14 Many countries and jurisdictions have implemented disposable carrier bag charges with positive results. For example, a carrier bag charge has reduced the number of bags used in England by more than 80 per cent. A bag charge is also not new to Singapore. Supermarkets like NTUC FairPrice have successfully piloted bag charges and received positive customer response. Their year-long “no plastic bag initiative” at 25 supermarkets and convenience stores has resulted in more than 15 million plastic bags being saved. We are confident that we can work together to find an effective and inclusive way of implementing a disposable carrier bag charge in Singapore. With everyone on board, we will be able to do more for the environment.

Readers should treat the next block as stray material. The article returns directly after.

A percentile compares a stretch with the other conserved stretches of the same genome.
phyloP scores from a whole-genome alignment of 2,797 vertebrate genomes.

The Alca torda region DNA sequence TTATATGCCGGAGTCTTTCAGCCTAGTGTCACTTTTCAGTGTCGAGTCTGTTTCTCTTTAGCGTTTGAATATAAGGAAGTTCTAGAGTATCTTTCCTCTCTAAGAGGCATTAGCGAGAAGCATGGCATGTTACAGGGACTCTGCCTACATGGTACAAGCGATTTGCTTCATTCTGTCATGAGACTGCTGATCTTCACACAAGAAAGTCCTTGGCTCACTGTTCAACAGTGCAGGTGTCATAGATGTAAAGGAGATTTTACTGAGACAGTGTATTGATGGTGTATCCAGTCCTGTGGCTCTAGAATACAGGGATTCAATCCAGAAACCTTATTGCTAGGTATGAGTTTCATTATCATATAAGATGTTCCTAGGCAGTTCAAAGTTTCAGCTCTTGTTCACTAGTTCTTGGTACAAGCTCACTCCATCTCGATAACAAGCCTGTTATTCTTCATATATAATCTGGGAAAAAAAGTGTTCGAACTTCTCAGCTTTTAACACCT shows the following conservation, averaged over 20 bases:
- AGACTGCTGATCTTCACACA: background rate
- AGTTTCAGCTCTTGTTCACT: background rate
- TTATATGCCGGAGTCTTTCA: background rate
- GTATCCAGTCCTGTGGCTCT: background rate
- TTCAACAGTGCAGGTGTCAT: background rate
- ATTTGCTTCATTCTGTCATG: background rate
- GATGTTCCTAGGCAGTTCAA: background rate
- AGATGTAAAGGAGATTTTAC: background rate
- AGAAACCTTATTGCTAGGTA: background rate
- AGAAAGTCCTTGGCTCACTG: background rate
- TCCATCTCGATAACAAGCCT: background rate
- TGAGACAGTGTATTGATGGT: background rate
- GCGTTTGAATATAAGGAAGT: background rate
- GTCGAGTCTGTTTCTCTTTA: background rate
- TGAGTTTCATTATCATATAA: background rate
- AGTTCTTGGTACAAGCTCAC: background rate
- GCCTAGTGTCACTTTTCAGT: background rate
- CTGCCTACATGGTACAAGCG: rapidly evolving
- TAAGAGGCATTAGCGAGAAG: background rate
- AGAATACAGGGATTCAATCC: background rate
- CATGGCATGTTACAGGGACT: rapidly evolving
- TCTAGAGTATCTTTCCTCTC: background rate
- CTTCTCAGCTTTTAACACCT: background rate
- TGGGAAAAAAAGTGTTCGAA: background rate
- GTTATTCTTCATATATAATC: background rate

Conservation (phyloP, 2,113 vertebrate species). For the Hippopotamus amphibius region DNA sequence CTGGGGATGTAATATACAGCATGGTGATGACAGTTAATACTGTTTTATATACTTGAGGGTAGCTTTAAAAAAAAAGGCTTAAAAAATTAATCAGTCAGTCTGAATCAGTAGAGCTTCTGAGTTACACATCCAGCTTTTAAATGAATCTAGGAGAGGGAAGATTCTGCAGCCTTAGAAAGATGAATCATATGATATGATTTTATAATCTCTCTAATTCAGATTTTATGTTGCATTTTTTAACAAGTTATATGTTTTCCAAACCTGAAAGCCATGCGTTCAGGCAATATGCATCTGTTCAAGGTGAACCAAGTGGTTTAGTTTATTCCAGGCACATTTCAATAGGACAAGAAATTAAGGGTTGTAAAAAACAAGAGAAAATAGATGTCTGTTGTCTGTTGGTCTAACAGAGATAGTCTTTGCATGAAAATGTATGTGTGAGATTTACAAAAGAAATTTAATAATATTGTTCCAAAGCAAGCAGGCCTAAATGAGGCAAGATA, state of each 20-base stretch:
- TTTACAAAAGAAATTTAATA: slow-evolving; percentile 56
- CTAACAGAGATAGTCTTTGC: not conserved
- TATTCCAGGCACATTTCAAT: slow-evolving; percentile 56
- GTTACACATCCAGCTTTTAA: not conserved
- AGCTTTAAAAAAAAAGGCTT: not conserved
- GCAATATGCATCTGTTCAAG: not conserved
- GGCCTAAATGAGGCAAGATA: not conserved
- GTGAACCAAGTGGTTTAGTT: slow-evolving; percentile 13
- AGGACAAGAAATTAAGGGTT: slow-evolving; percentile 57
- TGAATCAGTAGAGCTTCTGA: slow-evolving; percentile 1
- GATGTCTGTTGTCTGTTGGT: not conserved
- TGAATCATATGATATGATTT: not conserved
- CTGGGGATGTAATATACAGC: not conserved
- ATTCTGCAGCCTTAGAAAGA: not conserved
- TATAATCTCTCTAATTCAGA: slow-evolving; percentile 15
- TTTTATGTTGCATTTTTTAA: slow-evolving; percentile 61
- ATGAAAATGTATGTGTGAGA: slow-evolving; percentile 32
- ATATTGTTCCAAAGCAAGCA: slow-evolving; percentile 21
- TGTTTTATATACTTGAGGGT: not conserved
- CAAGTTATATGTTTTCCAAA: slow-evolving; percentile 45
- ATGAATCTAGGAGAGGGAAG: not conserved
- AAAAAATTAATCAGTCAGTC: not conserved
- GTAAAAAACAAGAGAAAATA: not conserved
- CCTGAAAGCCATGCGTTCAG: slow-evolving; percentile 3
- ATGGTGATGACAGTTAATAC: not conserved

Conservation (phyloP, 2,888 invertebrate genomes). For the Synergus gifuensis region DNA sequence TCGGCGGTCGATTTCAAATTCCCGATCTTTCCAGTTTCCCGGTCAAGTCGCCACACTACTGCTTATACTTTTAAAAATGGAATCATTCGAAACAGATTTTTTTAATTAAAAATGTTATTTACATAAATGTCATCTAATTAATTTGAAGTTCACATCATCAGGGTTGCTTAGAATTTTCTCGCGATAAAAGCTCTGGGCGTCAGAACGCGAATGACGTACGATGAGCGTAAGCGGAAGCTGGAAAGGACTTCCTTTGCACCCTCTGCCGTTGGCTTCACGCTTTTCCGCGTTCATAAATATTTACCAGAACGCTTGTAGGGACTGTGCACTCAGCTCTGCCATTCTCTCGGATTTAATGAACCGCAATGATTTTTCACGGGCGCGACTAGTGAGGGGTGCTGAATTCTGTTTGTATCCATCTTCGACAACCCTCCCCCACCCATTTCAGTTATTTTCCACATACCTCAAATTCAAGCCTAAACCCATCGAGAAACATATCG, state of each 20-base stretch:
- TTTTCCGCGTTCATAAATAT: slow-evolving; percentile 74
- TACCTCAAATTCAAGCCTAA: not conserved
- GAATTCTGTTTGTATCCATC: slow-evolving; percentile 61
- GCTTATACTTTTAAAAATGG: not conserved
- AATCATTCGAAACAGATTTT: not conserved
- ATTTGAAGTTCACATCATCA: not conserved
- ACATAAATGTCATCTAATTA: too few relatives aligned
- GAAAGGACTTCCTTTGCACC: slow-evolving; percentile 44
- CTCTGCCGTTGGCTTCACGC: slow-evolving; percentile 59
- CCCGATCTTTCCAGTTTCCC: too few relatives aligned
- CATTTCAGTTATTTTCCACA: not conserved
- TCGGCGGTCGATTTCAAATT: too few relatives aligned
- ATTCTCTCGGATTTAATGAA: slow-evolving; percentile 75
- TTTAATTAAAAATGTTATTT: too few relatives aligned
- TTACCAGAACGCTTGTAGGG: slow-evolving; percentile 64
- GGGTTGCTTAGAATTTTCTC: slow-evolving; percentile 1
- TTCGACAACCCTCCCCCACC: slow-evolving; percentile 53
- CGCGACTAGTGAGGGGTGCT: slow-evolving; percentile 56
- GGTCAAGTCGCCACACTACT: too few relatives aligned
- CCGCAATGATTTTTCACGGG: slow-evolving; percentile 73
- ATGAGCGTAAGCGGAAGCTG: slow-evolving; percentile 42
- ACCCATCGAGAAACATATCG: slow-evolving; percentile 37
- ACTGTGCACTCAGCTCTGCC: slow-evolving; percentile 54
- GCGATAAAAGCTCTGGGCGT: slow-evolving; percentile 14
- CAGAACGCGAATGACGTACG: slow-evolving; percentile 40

15 My colleagues will share more details on our responses later, including projects that could be co-delivered with citizens, businesses and organisations.
Working with Citizens to Co-Create and Co-Deliver initiatives
16 The diversity of recommendations we received shows that there is really no silver bullet in reducing the excessive consumption of disposables. We can approach the issue from multiple fronts. Most importantly, all stakeholders must play their part to catalyse long-term positive change.
17 To this end, we encourage interested organisations and individuals to refer to the Workgroup’s recommendations and our response report, and initiate projects of your own. My Ministry and the NEA will explore supporting such initiatives through our SG Eco Fund or other partnership funds.
18 Once again, I would like to express my appreciation for members of the Citizens’ Workgroup for your valuable contributions. We hope you have found this Workgroup journey as meaningful as we have. We look forward to developing some of your recommendations for implementation, hand-in-hand with you.